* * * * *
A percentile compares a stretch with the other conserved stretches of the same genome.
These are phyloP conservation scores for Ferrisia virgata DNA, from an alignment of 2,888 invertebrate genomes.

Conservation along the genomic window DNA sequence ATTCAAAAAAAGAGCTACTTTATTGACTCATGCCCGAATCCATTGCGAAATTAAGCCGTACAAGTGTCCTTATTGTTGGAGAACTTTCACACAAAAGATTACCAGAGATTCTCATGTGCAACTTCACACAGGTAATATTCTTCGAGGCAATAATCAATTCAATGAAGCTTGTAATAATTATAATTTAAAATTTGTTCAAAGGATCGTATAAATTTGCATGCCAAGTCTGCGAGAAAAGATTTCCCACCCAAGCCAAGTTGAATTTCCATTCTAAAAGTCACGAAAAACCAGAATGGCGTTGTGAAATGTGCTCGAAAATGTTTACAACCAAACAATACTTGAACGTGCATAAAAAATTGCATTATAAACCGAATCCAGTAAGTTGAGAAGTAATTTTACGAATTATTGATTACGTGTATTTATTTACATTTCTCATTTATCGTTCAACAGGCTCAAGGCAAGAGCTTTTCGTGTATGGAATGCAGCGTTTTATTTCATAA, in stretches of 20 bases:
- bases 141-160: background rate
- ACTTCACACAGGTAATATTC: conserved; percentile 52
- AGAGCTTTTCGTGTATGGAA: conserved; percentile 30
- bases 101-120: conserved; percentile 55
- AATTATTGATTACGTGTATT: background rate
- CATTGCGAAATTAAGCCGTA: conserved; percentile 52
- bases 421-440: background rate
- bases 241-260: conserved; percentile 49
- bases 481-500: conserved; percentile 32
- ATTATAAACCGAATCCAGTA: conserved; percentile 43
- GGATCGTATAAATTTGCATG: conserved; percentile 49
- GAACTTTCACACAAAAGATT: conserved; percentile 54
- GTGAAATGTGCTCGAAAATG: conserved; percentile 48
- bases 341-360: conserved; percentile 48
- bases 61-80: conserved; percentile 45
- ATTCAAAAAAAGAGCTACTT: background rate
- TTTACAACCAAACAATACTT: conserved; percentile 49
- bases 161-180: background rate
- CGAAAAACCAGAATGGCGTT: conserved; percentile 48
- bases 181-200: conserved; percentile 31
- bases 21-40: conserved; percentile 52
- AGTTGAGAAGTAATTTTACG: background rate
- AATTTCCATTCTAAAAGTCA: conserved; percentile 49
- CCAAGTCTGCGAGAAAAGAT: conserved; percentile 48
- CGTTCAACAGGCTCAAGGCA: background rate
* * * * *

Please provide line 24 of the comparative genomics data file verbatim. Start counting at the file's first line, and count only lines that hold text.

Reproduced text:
- bases 21-40: conserved; percentile 52